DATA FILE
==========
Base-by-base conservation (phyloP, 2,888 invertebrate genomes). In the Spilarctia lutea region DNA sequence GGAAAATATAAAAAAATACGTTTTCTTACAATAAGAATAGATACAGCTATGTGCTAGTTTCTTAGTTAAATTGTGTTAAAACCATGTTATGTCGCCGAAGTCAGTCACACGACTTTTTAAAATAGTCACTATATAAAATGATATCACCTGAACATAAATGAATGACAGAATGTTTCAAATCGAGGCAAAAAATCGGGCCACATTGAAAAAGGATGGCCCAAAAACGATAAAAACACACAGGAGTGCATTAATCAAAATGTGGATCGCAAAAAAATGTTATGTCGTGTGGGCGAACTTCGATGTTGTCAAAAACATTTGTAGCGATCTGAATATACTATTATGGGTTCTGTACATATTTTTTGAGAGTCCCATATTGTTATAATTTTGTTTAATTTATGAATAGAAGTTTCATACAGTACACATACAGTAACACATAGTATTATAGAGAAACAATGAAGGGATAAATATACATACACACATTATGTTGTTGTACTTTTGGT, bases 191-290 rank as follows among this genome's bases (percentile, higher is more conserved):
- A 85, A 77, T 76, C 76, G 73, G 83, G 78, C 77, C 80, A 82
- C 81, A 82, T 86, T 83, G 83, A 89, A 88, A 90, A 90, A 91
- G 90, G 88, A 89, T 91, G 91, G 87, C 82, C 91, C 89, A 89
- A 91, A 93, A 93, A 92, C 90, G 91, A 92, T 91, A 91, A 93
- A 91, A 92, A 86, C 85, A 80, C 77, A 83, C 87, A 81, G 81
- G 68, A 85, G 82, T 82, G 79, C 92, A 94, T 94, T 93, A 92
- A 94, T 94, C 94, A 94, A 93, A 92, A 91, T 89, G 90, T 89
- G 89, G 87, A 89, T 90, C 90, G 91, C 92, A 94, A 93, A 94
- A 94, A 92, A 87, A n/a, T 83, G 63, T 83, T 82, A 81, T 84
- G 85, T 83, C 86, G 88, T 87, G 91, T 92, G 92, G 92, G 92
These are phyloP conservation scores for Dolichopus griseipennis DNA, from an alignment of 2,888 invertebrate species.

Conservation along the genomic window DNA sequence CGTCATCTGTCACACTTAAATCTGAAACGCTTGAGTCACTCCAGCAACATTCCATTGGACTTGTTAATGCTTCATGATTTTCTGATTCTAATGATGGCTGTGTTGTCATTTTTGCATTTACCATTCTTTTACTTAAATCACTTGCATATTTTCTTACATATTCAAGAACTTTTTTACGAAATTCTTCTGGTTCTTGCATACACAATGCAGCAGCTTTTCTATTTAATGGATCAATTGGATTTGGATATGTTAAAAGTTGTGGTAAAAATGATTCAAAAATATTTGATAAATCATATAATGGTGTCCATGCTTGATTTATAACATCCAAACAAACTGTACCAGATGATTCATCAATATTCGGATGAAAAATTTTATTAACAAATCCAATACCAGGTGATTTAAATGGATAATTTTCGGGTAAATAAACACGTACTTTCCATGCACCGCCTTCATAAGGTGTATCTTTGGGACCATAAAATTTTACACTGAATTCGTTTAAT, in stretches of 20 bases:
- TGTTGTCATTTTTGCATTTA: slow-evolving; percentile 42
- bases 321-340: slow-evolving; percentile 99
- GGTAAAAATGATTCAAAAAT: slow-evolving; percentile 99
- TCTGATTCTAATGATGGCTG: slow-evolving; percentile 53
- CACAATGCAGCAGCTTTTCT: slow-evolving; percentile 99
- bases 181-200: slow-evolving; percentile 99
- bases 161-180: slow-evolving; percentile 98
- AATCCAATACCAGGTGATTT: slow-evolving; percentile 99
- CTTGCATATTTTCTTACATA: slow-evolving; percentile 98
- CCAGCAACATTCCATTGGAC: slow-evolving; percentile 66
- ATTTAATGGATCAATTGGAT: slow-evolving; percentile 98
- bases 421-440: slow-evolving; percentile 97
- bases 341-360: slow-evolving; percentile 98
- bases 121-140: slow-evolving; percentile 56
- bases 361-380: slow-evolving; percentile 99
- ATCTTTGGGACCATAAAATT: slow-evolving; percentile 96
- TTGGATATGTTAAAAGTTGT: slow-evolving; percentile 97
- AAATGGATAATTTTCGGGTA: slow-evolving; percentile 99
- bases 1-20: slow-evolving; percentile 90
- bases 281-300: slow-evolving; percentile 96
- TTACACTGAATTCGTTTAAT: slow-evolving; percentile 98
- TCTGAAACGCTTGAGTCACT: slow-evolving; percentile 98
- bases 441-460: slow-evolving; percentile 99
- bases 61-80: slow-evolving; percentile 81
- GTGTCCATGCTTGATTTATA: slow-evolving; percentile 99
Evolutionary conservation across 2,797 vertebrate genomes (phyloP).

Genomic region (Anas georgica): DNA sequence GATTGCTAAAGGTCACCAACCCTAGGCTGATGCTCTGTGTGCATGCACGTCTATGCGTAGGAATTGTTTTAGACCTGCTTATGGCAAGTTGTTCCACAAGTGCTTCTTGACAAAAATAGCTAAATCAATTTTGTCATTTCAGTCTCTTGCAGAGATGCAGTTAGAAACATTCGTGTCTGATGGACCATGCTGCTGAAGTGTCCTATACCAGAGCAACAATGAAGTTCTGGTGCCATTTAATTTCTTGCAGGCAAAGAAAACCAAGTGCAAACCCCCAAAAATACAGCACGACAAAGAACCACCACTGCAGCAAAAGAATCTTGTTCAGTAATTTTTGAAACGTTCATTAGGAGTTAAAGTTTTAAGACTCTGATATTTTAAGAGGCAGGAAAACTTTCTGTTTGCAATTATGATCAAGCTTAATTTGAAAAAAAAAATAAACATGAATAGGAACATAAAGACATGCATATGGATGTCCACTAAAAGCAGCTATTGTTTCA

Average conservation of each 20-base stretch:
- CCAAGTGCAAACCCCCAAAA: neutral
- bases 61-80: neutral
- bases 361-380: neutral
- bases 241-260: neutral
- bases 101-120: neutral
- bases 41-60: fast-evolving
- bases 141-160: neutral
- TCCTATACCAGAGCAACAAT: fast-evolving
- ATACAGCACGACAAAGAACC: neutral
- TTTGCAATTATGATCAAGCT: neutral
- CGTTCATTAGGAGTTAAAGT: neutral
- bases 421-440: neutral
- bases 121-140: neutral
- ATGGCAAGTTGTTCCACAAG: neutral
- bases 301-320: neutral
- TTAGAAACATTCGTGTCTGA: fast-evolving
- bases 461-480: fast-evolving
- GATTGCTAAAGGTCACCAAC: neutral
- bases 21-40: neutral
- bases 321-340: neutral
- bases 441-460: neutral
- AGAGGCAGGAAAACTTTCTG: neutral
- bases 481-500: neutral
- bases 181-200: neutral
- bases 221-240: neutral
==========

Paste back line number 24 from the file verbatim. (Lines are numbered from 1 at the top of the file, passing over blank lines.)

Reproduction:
- ATTTAATGGATCAATTGGAT: slow-evolving; percentile 98